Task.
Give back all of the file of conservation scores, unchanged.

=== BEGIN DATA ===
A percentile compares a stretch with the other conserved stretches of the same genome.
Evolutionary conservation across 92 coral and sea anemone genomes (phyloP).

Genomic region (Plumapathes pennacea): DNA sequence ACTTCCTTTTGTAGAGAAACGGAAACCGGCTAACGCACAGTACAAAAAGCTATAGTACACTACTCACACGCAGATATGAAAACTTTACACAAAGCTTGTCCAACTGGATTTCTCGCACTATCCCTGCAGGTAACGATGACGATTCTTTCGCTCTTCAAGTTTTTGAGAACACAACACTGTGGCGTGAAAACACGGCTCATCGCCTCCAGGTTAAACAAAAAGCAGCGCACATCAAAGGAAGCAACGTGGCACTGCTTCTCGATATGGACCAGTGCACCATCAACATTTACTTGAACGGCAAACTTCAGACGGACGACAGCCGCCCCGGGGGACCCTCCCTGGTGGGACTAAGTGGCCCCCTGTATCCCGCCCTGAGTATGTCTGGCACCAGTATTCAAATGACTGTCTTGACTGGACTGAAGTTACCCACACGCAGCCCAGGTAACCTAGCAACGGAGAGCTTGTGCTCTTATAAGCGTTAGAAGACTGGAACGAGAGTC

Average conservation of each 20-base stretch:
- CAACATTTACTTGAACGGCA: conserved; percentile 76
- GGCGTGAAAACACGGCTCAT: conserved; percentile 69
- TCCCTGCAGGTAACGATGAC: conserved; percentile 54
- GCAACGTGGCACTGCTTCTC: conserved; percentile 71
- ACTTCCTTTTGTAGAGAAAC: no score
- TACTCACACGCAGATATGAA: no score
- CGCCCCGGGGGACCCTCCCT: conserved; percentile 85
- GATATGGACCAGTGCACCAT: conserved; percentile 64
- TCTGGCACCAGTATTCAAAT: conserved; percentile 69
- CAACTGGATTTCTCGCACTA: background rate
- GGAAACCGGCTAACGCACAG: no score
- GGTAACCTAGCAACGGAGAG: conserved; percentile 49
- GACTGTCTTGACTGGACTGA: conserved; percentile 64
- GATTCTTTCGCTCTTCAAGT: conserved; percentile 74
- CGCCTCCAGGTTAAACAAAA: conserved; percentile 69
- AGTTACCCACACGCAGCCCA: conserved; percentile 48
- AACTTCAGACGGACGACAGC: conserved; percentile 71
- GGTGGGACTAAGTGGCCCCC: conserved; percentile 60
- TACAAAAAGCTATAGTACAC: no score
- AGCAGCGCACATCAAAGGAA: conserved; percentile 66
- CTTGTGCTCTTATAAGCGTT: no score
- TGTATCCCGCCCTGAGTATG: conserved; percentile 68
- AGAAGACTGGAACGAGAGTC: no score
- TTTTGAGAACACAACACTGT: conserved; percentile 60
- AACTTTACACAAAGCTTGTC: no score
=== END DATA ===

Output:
A percentile compares a stretch with the other conserved stretches of the same genome.
Evolutionary conservation across 92 coral and sea anemone genomes (phyloP).

Genomic region (Plumapathes pennacea): DNA sequence ACTTCCTTTTGTAGAGAAACGGAAACCGGCTAACGCACAGTACAAAAAGCTATAGTACACTACTCACACGCAGATATGAAAACTTTACACAAAGCTTGTCCAACTGGATTTCTCGCACTATCCCTGCAGGTAACGATGACGATTCTTTCGCTCTTCAAGTTTTTGAGAACACAACACTGTGGCGTGAAAACACGGCTCATCGCCTCCAGGTTAAACAAAAAGCAGCGCACATCAAAGGAAGCAACGTGGCACTGCTTCTCGATATGGACCAGTGCACCATCAACATTTACTTGAACGGCAAACTTCAGACGGACGACAGCCGCCCCGGGGGACCCTCCCTGGTGGGACTAAGTGGCCCCCTGTATCCCGCCCTGAGTATGTCTGGCACCAGTATTCAAATGACTGTCTTGACTGGACTGAAGTTACCCACACGCAGCCCAGGTAACCTAGCAACGGAGAGCTTGTGCTCTTATAAGCGTTAGAAGACTGGAACGAGAGTC

Average conservation of each 20-base stretch:
- CAACATTTACTTGAACGGCA: conserved; percentile 76
- GGCGTGAAAACACGGCTCAT: conserved; percentile 69
- TCCCTGCAGGTAACGATGAC: conserved; percentile 54
- GCAACGTGGCACTGCTTCTC: conserved; percentile 71
- ACTTCCTTTTGTAGAGAAAC: no score
- TACTCACACGCAGATATGAA: no score
- CGCCCCGGGGGACCCTCCCT: conserved; percentile 85
- GATATGGACCAGTGCACCAT: conserved; percentile 64
- TCTGGCACCAGTATTCAAAT: conserved; percentile 69
- CAACTGGATTTCTCGCACTA: background rate
- GGAAACCGGCTAACGCACAG: no score
- GGTAACCTAGCAACGGAGAG: conserved; percentile 49
- GACTGTCTTGACTGGACTGA: conserved; percentile 64
- GATTCTTTCGCTCTTCAAGT: conserved; percentile 74
- CGCCTCCAGGTTAAACAAAA: conserved; percentile 69
- AGTTACCCACACGCAGCCCA: conserved; percentile 48
- AACTTCAGACGGACGACAGC: conserved; percentile 71
- GGTGGGACTAAGTGGCCCCC: conserved; percentile 60
- TACAAAAAGCTATAGTACAC: no score
- AGCAGCGCACATCAAAGGAA: conserved; percentile 66
- CTTGTGCTCTTATAAGCGTT: no score
- TGTATCCCGCCCTGAGTATG: conserved; percentile 68
- AGAAGACTGGAACGAGAGTC: no score
- TTTTGAGAACACAACACTGT: conserved; percentile 60
- AACTTTACACAAAGCTTGTC: no score